Peer to Peer Investing

Guide to Peer to Peer Investing

Peer to peer investing has advantages made possible by the weaknesses of traditional personal finance choices.  Personal loans carry a large interest rate from the bank.  This is something that is well-known and can dissuade people from taking out money to do a project or satisfy a need.  Thus a desire to go on an expensive family trip, do an addition without refinancing, pursue adoption, etc. can go unmet through traditional lending means.  Yet as an investor you might find that you can help someone save at least some of the high interest payments while still getting a good return from someone who has a proven track record of paying their financial obligations back.  These are peer-to-peer loans and they can be mutually beneficial.

Of course the first decision you need to make is what kind of peer-to-peer lending you want to pursue.  Much of the information on this page is a bit general, and there may be specific aspects of each type of peer-to-peer lending that you should keep in mind, as follows:

  • Peer to peer loans for individuals and families: These are the most common and easiest peer-to-peer loans to invest in.  You will need to do your homework as far as what criteria you want to use to filter through the asks – everything from credit scores to years of employment to years since their last default can be used as a filter.  You’ll also have to understand how these factors affect returns – only lending to those with perfect credit scores and financial histories is likely to get you smaller returns but lower risks, for example.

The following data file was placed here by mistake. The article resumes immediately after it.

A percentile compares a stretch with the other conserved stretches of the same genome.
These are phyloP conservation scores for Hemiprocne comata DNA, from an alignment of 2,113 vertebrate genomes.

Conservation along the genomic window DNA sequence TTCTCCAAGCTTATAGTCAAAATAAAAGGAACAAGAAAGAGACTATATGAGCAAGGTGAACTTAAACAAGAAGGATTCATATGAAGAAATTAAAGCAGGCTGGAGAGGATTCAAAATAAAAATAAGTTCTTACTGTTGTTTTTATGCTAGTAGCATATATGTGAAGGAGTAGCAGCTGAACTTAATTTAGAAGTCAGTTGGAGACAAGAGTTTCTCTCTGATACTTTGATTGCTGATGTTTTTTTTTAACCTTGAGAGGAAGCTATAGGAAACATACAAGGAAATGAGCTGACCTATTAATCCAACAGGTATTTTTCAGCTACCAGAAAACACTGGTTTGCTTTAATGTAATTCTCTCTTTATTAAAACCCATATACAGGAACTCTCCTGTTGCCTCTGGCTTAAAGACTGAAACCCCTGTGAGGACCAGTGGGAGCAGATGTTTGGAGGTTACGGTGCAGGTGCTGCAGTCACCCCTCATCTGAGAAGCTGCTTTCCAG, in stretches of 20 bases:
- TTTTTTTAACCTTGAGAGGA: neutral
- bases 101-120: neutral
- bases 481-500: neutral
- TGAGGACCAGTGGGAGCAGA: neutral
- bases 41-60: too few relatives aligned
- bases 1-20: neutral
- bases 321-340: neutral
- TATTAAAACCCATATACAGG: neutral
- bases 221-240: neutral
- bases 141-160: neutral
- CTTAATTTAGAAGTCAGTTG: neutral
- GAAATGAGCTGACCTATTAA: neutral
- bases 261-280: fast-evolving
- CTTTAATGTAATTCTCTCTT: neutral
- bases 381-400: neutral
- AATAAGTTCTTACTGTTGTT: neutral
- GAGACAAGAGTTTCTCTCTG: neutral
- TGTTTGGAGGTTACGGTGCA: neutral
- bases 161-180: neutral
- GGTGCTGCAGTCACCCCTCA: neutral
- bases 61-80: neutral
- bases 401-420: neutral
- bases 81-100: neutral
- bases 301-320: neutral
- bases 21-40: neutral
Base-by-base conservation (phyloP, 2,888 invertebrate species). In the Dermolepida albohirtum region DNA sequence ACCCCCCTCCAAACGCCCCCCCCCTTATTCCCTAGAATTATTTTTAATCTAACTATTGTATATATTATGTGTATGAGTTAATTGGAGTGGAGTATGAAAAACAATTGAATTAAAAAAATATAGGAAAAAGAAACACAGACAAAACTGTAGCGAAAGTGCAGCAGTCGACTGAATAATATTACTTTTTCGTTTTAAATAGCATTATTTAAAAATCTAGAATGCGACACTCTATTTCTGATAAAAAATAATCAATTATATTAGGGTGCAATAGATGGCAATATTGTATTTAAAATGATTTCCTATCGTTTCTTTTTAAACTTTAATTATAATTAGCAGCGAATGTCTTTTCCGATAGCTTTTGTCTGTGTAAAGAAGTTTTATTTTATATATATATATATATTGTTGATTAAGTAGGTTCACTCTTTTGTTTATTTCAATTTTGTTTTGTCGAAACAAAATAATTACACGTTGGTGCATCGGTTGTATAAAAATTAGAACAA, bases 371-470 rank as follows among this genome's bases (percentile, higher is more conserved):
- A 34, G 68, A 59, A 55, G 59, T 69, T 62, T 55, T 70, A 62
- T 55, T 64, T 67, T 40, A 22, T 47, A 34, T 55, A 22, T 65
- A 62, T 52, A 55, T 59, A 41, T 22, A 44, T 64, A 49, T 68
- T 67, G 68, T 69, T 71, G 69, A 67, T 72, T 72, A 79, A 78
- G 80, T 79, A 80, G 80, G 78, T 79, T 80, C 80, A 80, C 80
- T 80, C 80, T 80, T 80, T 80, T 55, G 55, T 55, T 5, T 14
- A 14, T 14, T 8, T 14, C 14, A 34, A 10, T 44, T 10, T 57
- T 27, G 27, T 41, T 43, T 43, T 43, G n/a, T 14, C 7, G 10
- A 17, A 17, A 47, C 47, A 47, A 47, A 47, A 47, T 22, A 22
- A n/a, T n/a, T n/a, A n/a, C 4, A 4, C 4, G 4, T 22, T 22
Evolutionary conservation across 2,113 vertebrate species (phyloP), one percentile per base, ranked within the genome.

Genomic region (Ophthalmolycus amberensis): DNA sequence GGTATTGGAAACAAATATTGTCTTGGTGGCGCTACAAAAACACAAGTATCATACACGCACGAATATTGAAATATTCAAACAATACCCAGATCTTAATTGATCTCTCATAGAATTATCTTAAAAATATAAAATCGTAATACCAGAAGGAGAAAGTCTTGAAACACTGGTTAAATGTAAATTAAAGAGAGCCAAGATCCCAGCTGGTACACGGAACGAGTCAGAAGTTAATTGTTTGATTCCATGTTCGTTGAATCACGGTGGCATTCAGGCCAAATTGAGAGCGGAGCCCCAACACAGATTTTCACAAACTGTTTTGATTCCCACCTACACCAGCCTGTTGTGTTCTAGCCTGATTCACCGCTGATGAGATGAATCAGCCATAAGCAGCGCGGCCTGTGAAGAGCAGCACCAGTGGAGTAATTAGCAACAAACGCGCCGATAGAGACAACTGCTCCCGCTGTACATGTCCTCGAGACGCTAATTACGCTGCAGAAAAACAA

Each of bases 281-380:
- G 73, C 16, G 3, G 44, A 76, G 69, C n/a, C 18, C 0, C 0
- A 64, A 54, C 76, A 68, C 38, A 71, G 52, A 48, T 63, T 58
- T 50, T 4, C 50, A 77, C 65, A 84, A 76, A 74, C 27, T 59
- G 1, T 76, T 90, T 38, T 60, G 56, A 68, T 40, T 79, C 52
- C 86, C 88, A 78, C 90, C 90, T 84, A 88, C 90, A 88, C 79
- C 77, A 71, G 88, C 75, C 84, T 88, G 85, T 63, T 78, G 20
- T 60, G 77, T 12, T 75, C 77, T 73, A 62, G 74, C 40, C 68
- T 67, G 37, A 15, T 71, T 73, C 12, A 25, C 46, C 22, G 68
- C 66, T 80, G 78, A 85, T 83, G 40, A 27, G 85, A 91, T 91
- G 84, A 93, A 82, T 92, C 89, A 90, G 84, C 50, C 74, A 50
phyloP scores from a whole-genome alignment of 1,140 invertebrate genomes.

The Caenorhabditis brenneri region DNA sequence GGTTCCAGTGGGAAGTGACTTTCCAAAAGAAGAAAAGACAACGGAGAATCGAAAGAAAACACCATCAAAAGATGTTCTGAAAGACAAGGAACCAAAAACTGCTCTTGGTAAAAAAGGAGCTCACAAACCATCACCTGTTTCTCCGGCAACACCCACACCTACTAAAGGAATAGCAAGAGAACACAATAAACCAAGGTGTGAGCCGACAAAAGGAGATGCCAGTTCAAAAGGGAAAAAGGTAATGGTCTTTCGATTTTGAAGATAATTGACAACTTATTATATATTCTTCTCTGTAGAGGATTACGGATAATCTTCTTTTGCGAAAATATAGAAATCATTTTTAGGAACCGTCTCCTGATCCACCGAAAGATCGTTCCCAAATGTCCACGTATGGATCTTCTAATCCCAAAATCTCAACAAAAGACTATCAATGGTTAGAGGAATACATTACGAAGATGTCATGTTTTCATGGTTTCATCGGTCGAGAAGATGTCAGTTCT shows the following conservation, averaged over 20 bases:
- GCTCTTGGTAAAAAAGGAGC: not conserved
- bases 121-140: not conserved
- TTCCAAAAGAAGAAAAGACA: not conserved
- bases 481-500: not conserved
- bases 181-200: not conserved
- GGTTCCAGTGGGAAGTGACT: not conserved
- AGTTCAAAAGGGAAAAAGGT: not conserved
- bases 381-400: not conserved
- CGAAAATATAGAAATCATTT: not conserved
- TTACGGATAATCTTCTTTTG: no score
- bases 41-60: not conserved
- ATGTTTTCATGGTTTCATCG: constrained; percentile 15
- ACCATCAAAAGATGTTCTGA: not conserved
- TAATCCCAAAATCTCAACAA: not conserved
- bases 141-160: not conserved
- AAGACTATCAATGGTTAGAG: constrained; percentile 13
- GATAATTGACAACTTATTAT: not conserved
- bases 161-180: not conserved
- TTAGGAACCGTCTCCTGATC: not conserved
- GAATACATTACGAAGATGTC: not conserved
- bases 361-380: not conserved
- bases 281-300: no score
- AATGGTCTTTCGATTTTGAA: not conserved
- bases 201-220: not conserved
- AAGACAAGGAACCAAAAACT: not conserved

• Peer to peer business lending: This type of peer-to-peer lending investing carries the most risk but can also be very rewarding on several levels.  You are providing a loan to a start-up or small business to help it become successful.  Often these types of loans require a larger investment, and may require a longer payback time.  They also require quite a bit more homework given that in many cases there is little history and only the promise of the business plan to judge things on.